THE experiences of many petro-states are cautionary tales for neighbouring Guyana.
The economically transformative oil finds there are naturally expected to result in improved standards of living for a population long gripped by high levels of poverty. To cash in on the discoveries by Exxon Mobil Corp and others, described as a “fairy tale” find by the international oil giant, requires stable and focused governance. The absence of a proclamation of a firm general election date by President David Granger in a much-anticipated public address on Wednesday night, however, has continued the unsustainable governance uncertainty that began with a no-confidence vote nine months ago.
The Caribbean Court of Justice (CCJ), Guyana’s apex appellate court, has done its part in reviewing and upholding the contested no-confidence vote and wading through associated legalities to produce its consequential order s on July 12. In the latter regard, the CCJ established a new commencement date of June 18, 2019 for the three-month period required to hold a general election. That period expired nine days ago.
The expiration of the three-month period without proclamation of an election date intensified protests by the opposition People’s Progressive Party (PPP) and triggered international concern. US and European diplomats last week Thursday issued a joint statement declaring Granger’s government in breach of the country’s constitution and threatened to cut off development funding unless a date was immediately set.
Secretary General of the Commonwealth, Patricia Scotland, is the latest of high-level international voices to call for elections without further delay. As she put it, “A general election in Guyana is constitutionally overdue. A general election should be held in accordance with the unambiguous constitutional imperative to do so.”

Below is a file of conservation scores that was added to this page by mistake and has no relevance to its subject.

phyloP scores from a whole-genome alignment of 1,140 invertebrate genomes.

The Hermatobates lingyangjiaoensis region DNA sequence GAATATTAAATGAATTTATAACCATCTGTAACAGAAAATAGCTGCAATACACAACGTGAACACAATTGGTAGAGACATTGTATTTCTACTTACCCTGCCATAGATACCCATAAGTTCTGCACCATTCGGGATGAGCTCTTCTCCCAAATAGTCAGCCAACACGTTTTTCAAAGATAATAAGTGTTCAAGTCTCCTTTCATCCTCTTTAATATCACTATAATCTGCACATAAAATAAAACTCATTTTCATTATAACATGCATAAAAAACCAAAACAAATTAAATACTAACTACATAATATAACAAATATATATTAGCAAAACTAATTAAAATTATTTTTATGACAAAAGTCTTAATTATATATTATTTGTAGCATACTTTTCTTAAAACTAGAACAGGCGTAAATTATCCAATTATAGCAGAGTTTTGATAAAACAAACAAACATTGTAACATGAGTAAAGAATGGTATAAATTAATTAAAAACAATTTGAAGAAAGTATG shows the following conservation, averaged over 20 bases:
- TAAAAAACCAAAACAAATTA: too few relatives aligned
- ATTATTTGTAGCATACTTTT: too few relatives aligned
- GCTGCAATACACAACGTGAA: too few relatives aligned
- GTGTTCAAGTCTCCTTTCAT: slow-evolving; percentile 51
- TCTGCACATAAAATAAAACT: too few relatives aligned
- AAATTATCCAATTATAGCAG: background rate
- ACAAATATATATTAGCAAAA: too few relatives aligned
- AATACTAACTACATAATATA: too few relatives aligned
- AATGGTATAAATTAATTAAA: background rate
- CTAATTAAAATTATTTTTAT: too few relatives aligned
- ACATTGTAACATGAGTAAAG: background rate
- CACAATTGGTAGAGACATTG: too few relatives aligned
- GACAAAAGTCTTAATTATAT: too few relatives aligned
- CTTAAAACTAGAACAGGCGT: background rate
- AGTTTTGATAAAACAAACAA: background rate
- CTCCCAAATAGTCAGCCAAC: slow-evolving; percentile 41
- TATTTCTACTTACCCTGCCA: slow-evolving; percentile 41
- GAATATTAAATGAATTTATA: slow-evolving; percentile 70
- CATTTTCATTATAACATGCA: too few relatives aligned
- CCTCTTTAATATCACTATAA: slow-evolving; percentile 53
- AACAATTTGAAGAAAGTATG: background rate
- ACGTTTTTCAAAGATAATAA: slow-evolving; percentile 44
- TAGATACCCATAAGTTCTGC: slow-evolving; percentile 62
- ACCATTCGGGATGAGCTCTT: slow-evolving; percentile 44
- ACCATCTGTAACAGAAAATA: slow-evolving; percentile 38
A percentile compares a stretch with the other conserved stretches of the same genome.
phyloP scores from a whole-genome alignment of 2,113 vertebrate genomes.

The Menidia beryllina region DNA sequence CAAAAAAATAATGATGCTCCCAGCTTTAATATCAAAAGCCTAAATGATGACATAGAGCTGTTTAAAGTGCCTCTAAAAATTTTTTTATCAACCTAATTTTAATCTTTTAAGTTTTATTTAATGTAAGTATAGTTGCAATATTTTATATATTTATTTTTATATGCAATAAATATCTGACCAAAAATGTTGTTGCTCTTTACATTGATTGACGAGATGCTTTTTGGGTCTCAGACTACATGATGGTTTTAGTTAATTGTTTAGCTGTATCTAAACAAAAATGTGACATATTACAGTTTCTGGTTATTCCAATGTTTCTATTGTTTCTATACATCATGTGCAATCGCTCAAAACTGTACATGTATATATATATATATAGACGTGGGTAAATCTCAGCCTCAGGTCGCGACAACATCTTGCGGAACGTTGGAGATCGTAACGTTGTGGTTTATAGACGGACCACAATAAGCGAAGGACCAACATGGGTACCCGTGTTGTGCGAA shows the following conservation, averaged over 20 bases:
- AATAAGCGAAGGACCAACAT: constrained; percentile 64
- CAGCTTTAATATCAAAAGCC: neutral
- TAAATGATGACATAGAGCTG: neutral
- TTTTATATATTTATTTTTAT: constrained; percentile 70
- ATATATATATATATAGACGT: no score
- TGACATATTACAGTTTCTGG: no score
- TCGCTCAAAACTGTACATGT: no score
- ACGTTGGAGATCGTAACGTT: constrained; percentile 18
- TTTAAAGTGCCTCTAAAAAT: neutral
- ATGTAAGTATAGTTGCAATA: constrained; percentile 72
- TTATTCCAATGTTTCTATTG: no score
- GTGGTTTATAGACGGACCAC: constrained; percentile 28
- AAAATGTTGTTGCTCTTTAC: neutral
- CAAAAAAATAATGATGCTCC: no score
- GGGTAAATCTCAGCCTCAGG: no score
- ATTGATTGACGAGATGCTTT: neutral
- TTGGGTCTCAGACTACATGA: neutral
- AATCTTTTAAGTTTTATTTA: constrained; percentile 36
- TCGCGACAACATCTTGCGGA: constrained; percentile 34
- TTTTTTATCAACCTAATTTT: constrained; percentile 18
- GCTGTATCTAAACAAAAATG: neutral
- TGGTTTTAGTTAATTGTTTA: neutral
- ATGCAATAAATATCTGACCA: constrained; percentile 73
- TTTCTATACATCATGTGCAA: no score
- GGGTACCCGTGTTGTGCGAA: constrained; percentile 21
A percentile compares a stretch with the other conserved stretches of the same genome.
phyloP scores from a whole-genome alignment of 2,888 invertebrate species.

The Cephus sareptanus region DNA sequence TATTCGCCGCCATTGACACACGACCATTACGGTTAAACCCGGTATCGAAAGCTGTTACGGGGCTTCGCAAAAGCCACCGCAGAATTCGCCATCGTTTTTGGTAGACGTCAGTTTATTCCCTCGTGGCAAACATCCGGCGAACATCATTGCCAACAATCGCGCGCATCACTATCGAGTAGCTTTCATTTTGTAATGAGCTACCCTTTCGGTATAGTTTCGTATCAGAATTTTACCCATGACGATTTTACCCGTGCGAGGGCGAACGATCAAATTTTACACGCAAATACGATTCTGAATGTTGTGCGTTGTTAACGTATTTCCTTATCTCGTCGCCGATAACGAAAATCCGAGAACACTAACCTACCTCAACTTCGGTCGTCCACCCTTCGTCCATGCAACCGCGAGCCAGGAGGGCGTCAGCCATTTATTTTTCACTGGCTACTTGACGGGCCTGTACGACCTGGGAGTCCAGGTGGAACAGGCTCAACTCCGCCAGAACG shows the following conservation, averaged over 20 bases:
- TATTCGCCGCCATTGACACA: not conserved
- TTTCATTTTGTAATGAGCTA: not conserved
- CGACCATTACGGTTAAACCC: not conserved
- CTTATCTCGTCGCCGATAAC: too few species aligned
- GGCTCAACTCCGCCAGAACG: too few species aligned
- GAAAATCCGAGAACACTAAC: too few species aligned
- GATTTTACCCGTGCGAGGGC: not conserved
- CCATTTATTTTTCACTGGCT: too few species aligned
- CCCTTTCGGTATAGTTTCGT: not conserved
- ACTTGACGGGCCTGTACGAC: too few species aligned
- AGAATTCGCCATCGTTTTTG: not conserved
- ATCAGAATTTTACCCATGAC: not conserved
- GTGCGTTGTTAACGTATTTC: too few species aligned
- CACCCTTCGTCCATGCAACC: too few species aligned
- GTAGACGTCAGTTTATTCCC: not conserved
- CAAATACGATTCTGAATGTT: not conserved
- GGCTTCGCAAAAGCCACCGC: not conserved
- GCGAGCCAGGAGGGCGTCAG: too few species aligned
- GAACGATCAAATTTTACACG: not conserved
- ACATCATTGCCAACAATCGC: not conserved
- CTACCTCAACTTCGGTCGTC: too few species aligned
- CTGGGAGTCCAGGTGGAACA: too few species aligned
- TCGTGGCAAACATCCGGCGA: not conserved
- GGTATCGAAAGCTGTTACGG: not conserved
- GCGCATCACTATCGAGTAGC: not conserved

President Granger, however, insists that the “imperative” is not as “unambiguous” as claimed by the local opposition and key foreign observers.
Rather than set a date in his address on Wednesday night, the President announced a return to Parliament on October 10 to seek a further extension of the three-month period. President Granger fuelled yet more uncertainty when he stated “the earliest possible date for the holding of General and Regional Elections will be on Monday, 2nd March 2020”.
Free and fair elections have historically been a sore point in the republic that has endured decades of rigged polls. No repeat of those times is contemplated today but the urgent demand is for prompt fresh elections. While the election disputes rage, voices from Caricom, and from Port of Spain, have remained curiously silent. Much of the rest of the world has already signalled clear attitudes about delay upon delay.
Considering this country’s close economic and other ties to Guyana, what position does the Government hold about the deepening crisis in the Caricom partner republic? And where is Caricom’s voice and assistance in settling the political and constitutional crisis in Guyana?